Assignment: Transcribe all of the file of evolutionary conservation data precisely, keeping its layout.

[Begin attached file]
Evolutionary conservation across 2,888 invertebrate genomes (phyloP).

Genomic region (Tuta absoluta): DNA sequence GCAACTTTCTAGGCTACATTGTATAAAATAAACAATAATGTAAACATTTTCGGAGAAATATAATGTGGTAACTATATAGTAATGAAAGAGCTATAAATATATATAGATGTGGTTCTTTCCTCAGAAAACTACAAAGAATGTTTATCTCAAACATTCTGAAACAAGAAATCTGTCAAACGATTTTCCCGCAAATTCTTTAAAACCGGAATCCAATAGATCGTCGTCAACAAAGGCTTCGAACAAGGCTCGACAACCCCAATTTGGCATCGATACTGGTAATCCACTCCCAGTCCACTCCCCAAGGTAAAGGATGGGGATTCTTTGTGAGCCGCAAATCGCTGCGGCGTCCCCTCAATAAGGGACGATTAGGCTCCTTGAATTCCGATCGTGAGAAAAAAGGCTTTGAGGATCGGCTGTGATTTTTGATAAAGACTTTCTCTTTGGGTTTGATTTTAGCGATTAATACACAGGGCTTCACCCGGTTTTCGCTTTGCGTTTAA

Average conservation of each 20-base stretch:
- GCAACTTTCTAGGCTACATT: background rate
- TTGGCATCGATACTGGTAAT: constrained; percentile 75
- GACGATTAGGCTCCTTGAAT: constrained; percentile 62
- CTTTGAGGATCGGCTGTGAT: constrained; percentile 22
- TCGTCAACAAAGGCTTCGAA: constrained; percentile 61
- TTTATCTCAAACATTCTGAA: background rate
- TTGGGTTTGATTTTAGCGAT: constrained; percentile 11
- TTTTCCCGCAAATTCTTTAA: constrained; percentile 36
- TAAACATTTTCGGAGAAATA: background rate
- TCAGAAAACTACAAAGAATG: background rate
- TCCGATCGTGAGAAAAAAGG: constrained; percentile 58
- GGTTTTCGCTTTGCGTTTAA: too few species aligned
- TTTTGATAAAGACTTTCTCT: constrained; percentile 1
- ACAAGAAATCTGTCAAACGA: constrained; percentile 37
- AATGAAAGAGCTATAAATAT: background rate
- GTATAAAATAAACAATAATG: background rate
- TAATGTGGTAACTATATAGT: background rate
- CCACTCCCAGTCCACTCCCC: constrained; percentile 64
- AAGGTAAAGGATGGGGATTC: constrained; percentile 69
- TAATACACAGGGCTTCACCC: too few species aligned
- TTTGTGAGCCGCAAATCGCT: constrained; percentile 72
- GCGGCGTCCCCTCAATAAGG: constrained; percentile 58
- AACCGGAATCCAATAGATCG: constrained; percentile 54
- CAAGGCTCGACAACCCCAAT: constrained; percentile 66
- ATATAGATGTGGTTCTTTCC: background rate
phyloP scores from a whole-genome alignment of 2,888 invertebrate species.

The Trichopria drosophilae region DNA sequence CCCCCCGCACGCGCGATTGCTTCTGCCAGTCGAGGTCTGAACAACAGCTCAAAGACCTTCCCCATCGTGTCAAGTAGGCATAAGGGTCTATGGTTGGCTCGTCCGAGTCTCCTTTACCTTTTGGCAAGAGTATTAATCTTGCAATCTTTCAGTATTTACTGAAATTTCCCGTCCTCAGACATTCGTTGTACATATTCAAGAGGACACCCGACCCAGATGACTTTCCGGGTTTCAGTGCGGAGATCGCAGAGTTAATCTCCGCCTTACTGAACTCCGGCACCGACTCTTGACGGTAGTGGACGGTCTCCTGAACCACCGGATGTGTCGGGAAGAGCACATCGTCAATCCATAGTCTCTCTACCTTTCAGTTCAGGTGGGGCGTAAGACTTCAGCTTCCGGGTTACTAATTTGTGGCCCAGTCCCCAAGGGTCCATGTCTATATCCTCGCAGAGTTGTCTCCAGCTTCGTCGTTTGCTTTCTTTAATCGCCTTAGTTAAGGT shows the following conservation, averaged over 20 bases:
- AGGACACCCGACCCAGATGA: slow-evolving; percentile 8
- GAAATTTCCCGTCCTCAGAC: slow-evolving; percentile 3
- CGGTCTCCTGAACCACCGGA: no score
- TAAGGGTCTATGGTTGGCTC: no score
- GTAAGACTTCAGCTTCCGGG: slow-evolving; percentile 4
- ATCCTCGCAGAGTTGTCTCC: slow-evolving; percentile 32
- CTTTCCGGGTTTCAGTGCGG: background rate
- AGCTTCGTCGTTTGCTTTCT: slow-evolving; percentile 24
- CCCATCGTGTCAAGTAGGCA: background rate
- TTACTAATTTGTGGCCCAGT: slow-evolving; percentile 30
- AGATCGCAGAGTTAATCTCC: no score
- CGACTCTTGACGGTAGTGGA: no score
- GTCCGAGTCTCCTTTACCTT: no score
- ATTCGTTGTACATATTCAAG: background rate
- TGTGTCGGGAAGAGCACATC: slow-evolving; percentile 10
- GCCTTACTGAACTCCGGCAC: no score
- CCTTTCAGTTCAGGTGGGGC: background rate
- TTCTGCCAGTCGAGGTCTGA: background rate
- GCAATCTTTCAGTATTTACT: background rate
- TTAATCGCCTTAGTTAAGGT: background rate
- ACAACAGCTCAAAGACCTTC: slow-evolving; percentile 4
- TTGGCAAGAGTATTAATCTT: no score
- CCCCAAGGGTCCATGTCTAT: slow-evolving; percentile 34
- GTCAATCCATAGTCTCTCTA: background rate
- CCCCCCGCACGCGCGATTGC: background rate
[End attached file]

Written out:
Evolutionary conservation across 2,888 invertebrate genomes (phyloP).

Genomic region (Tuta absoluta): DNA sequence GCAACTTTCTAGGCTACATTGTATAAAATAAACAATAATGTAAACATTTTCGGAGAAATATAATGTGGTAACTATATAGTAATGAAAGAGCTATAAATATATATAGATGTGGTTCTTTCCTCAGAAAACTACAAAGAATGTTTATCTCAAACATTCTGAAACAAGAAATCTGTCAAACGATTTTCCCGCAAATTCTTTAAAACCGGAATCCAATAGATCGTCGTCAACAAAGGCTTCGAACAAGGCTCGACAACCCCAATTTGGCATCGATACTGGTAATCCACTCCCAGTCCACTCCCCAAGGTAAAGGATGGGGATTCTTTGTGAGCCGCAAATCGCTGCGGCGTCCCCTCAATAAGGGACGATTAGGCTCCTTGAATTCCGATCGTGAGAAAAAAGGCTTTGAGGATCGGCTGTGATTTTTGATAAAGACTTTCTCTTTGGGTTTGATTTTAGCGATTAATACACAGGGCTTCACCCGGTTTTCGCTTTGCGTTTAA

Average conservation of each 20-base stretch:
- GCAACTTTCTAGGCTACATT: background rate
- TTGGCATCGATACTGGTAAT: constrained; percentile 75
- GACGATTAGGCTCCTTGAAT: constrained; percentile 62
- CTTTGAGGATCGGCTGTGAT: constrained; percentile 22
- TCGTCAACAAAGGCTTCGAA: constrained; percentile 61
- TTTATCTCAAACATTCTGAA: background rate
- TTGGGTTTGATTTTAGCGAT: constrained; percentile 11
- TTTTCCCGCAAATTCTTTAA: constrained; percentile 36
- TAAACATTTTCGGAGAAATA: background rate
- TCAGAAAACTACAAAGAATG: background rate
- TCCGATCGTGAGAAAAAAGG: constrained; percentile 58
- GGTTTTCGCTTTGCGTTTAA: too few species aligned
- TTTTGATAAAGACTTTCTCT: constrained; percentile 1
- ACAAGAAATCTGTCAAACGA: constrained; percentile 37
- AATGAAAGAGCTATAAATAT: background rate
- GTATAAAATAAACAATAATG: background rate
- TAATGTGGTAACTATATAGT: background rate
- CCACTCCCAGTCCACTCCCC: constrained; percentile 64
- AAGGTAAAGGATGGGGATTC: constrained; percentile 69
- TAATACACAGGGCTTCACCC: too few species aligned
- TTTGTGAGCCGCAAATCGCT: constrained; percentile 72
- GCGGCGTCCCCTCAATAAGG: constrained; percentile 58
- AACCGGAATCCAATAGATCG: constrained; percentile 54
- CAAGGCTCGACAACCCCAAT: constrained; percentile 66
- ATATAGATGTGGTTCTTTCC: background rate
phyloP scores from a whole-genome alignment of 2,888 invertebrate species.

The Trichopria drosophilae region DNA sequence CCCCCCGCACGCGCGATTGCTTCTGCCAGTCGAGGTCTGAACAACAGCTCAAAGACCTTCCCCATCGTGTCAAGTAGGCATAAGGGTCTATGGTTGGCTCGTCCGAGTCTCCTTTACCTTTTGGCAAGAGTATTAATCTTGCAATCTTTCAGTATTTACTGAAATTTCCCGTCCTCAGACATTCGTTGTACATATTCAAGAGGACACCCGACCCAGATGACTTTCCGGGTTTCAGTGCGGAGATCGCAGAGTTAATCTCCGCCTTACTGAACTCCGGCACCGACTCTTGACGGTAGTGGACGGTCTCCTGAACCACCGGATGTGTCGGGAAGAGCACATCGTCAATCCATAGTCTCTCTACCTTTCAGTTCAGGTGGGGCGTAAGACTTCAGCTTCCGGGTTACTAATTTGTGGCCCAGTCCCCAAGGGTCCATGTCTATATCCTCGCAGAGTTGTCTCCAGCTTCGTCGTTTGCTTTCTTTAATCGCCTTAGTTAAGGT shows the following conservation, averaged over 20 bases:
- AGGACACCCGACCCAGATGA: slow-evolving; percentile 8
- GAAATTTCCCGTCCTCAGAC: slow-evolving; percentile 3
- CGGTCTCCTGAACCACCGGA: no score
- TAAGGGTCTATGGTTGGCTC: no score
- GTAAGACTTCAGCTTCCGGG: slow-evolving; percentile 4
- ATCCTCGCAGAGTTGTCTCC: slow-evolving; percentile 32
- CTTTCCGGGTTTCAGTGCGG: background rate
- AGCTTCGTCGTTTGCTTTCT: slow-evolving; percentile 24
- CCCATCGTGTCAAGTAGGCA: background rate
- TTACTAATTTGTGGCCCAGT: slow-evolving; percentile 30
- AGATCGCAGAGTTAATCTCC: no score
- CGACTCTTGACGGTAGTGGA: no score
- GTCCGAGTCTCCTTTACCTT: no score
- ATTCGTTGTACATATTCAAG: background rate
- TGTGTCGGGAAGAGCACATC: slow-evolving; percentile 10
- GCCTTACTGAACTCCGGCAC: no score
- CCTTTCAGTTCAGGTGGGGC: background rate
- TTCTGCCAGTCGAGGTCTGA: background rate
- GCAATCTTTCAGTATTTACT: background rate
- TTAATCGCCTTAGTTAAGGT: background rate
- ACAACAGCTCAAAGACCTTC: slow-evolving; percentile 4
- TTGGCAAGAGTATTAATCTT: no score
- CCCCAAGGGTCCATGTCTAT: slow-evolving; percentile 34
- GTCAATCCATAGTCTCTCTA: background rate
- CCCCCCGCACGCGCGATTGC: background rate